Java services should be wrapped in a query in order to minimize their impact in the generation by having a cache of their result and so as to only manipulate Acceleo concepts (templates and queries) in most of the generator.
It is recommended to minimize the use of Acceleo primitive as input parameter or output of Java services.
Java services should not be called directly from a template without being wrapped in a query.
In order to prevent problems with the traceability information calculated by Acceleo some conventions need to be followed.
The generated text should not be heavily modified. Any modification of the generated code will create problems with the traceability information calculated by Acceleo. Obeo Traceability can handle some modifications of the generated code but a massive change of the generated code like the use of a formatter on the generated code would create massive gaps between the traceability information and the code. The formatting of the generated code should be handle by formatting correctly the Acceleo templates.
It is recommended not to use Java services to generated code. Java services should be use to query the model and return one or several model elements. The code should be generated by Acceleo templates. Java services that are taking primitive types as parameter (int, string, float, char, etc.) and that are returning a primitive type too can create problems to the traceability information. In order to link the values returned by a Java service it is recommended to use at least one element from the model.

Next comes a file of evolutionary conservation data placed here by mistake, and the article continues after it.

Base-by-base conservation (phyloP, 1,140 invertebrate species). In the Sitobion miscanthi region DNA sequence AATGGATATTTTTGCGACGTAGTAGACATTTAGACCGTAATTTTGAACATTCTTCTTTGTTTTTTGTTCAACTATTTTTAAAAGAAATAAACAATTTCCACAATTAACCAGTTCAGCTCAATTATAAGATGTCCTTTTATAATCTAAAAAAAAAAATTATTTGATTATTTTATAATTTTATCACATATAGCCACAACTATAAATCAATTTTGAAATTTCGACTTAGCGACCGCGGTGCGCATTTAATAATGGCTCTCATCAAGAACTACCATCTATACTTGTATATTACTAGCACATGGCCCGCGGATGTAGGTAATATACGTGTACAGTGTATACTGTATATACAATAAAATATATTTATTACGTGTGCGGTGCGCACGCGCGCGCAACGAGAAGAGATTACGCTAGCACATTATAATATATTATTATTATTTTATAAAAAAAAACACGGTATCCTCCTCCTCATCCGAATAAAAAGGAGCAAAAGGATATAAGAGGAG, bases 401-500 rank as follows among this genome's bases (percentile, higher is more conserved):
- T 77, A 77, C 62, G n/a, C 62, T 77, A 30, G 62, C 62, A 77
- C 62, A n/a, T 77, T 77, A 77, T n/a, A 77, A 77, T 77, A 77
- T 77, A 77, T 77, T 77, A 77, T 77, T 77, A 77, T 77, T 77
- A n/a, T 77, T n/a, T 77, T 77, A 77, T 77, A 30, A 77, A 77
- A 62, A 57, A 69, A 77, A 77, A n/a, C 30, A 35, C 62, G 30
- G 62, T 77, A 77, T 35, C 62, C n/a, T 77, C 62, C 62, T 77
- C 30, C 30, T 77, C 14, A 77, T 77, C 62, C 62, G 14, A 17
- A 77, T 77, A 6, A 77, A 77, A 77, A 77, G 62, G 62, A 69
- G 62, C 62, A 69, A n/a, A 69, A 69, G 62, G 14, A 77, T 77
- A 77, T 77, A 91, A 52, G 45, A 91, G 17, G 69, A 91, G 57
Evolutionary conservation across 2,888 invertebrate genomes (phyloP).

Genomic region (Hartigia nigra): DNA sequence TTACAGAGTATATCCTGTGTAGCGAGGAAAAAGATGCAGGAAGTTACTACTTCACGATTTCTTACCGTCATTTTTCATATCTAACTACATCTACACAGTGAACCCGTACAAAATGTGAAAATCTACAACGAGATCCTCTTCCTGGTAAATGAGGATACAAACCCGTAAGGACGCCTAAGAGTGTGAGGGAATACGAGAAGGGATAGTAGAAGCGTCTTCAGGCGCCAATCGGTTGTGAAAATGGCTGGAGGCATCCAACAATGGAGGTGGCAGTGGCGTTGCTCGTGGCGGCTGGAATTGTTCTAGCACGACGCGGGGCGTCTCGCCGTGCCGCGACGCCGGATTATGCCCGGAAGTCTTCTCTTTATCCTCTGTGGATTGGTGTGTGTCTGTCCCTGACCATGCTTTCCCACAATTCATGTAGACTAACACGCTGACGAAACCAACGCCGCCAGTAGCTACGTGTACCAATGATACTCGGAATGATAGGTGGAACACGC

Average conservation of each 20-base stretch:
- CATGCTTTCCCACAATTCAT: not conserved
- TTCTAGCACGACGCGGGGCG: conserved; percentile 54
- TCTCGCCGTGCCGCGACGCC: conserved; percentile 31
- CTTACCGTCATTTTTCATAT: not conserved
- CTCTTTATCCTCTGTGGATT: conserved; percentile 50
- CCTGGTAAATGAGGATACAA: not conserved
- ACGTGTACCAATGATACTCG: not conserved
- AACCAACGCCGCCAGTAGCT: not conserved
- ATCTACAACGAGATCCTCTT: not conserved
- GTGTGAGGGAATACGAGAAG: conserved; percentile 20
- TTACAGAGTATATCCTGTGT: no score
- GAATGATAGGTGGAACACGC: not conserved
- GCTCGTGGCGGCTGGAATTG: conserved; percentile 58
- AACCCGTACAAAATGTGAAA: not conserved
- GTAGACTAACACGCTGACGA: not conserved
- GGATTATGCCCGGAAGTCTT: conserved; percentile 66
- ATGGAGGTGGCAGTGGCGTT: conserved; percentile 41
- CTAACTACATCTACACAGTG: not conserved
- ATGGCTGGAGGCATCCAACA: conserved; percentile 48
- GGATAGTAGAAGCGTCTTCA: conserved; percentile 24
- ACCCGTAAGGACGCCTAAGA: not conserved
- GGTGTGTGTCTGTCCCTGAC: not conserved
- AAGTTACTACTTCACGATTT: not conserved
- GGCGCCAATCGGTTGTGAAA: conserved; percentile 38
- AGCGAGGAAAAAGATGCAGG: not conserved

The use of templates or queries without any parameters is also not recommended. In order to link the generated text with a model element, Acceleo needs a model element as a parameter of the template or the query.
Like any project, a code generator evolves and to make sure that regression are detected it is recommended to maintain along with the generator a test project with a non regression model. This non regression model should contain all the type of model elements that are being handled by the generator. The test project should also contain the code generated form this non regression model with the generator. When a modification of the generator is done, the new generator should be launched once again with the non regression model as its input and then the new generated code should be compared with the old generated code to ensure that no features of the code generator has broke.
One of the key best practices in code generation is to generate code as if you would write it manually.
Nevertheless, mixing generated code and hand-written code in the same file is one of the main causes of desynchronization between model and generated code. The traceability functionnality reduces this risk, but it can't solve all the cases of desynchronization.
To minimize this risk, when it does not alter the quality or the performance of the code, you can break the rule mentionned previously, by separating generated code and hand-written code in different files. There exists several patterns depending on the implementation language (subclassing generated classes by hand-written classes in java, partial classes in C#).